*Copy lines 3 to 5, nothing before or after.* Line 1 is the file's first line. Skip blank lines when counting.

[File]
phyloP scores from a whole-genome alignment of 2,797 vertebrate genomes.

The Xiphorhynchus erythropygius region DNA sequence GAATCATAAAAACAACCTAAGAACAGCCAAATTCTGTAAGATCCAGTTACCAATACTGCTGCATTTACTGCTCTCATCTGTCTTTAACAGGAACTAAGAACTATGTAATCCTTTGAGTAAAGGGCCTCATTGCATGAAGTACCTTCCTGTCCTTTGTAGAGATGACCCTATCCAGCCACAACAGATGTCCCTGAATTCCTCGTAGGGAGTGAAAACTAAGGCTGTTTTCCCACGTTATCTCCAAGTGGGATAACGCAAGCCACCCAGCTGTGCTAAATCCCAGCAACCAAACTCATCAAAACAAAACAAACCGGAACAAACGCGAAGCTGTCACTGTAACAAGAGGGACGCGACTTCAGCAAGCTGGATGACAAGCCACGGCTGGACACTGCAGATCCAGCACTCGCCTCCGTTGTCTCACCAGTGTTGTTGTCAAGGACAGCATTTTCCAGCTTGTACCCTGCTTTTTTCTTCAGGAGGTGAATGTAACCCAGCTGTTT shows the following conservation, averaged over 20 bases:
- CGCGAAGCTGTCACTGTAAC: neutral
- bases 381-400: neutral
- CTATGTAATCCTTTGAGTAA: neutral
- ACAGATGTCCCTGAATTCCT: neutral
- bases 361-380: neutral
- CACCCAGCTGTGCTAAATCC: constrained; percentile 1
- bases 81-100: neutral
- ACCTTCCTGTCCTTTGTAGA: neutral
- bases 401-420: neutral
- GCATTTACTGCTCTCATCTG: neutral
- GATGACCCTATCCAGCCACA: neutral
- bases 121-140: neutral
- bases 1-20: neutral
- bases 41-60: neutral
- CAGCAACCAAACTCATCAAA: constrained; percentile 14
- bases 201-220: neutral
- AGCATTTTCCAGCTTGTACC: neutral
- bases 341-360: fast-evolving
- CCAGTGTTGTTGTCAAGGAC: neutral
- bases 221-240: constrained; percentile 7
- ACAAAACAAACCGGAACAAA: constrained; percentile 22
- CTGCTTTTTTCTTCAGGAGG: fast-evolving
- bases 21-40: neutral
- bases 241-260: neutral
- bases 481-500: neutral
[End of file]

- CGCGAAGCTGTCACTGTAAC: neutral
- bases 381-400: neutral
- CTATGTAATCCTTTGAGTAA: neutral